Here are some sample questions to use when speaking with elders:

  • What do you remember about your parents and grandparents?
  • What do you want family and friends to remember about you?
  • What life advice would you pass on to your family and friends?
  • What was your favorite thing about school when you were young?
  • What were your friends like when you grew up?
  • What was your first job?
  • What was your favorite job?
  • Who were your heroes and role models when you were young?

There are many more questions than this that you can ask. 

Remember to look into the eyes of the person you are speaking with and have fun with the questions.

-RG

Top 5 List: Be A Better Co-worker

Top 5 List

As hybrid working, co-working, and open work environments become more popular people will be more likely to spend a significant part of their day working next to someone else. And there’s a greater chance that’ll be working next to someone they don’t know. In an effort to help maintain a comfortable and stress-free work environment we owe it to each other to be respectful, kind, and courteous. Here are a few tips for being a better co-worker.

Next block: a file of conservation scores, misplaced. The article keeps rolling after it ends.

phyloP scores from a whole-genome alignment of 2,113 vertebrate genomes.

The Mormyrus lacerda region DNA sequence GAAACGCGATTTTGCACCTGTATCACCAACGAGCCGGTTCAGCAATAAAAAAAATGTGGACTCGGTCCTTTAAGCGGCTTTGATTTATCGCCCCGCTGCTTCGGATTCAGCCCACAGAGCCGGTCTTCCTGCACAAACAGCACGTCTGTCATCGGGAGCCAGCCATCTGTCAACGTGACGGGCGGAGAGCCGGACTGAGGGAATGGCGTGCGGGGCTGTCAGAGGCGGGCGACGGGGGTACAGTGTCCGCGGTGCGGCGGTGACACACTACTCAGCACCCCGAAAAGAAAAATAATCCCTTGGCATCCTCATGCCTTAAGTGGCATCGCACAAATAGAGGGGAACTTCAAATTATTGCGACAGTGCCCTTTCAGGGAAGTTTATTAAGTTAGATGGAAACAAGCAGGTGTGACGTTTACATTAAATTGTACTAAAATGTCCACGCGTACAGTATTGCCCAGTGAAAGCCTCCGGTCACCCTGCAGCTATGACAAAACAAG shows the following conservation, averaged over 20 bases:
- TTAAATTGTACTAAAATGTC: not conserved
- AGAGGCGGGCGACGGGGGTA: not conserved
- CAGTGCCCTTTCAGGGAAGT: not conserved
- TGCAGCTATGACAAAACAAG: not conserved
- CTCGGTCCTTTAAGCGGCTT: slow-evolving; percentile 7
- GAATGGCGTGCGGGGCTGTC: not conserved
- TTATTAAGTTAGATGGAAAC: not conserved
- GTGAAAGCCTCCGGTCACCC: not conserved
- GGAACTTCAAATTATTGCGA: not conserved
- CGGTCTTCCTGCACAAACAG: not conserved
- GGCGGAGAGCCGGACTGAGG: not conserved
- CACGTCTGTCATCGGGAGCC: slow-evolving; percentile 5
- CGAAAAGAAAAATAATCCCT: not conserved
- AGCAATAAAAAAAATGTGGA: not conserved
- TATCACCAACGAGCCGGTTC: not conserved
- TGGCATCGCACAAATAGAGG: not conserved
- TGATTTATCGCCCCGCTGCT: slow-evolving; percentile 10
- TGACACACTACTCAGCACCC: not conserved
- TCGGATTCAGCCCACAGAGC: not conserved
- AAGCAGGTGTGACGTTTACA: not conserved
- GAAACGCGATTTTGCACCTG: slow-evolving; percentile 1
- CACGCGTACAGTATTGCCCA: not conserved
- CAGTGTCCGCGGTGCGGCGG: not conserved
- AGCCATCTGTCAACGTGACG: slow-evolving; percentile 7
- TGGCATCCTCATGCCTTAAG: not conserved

Meetings – if there’s a need for a meeting okay then use a meeting room. To have a trusted colleague come over for a quick exchange is one thing and acceptable by most professionals. However having a small group meeting at your desk can be disruptive to everyone else in the workspace.

Eating – avoid turning your desk into a dinner table, there is no need to eat your desk. A cup of coffee and a small cookie or even a cup of fruit is fine. If you absolutely have to eat at your desk try to bring foods that don’t have strong smells.

Dress – showing too much skin can be offensive and can have a negative impact on the way that people perceive. You don’t always have to dress in professional business attire, just make sure that you’re not dressed for a day at the beach. A hoodie and sweatpants may not be the best option either.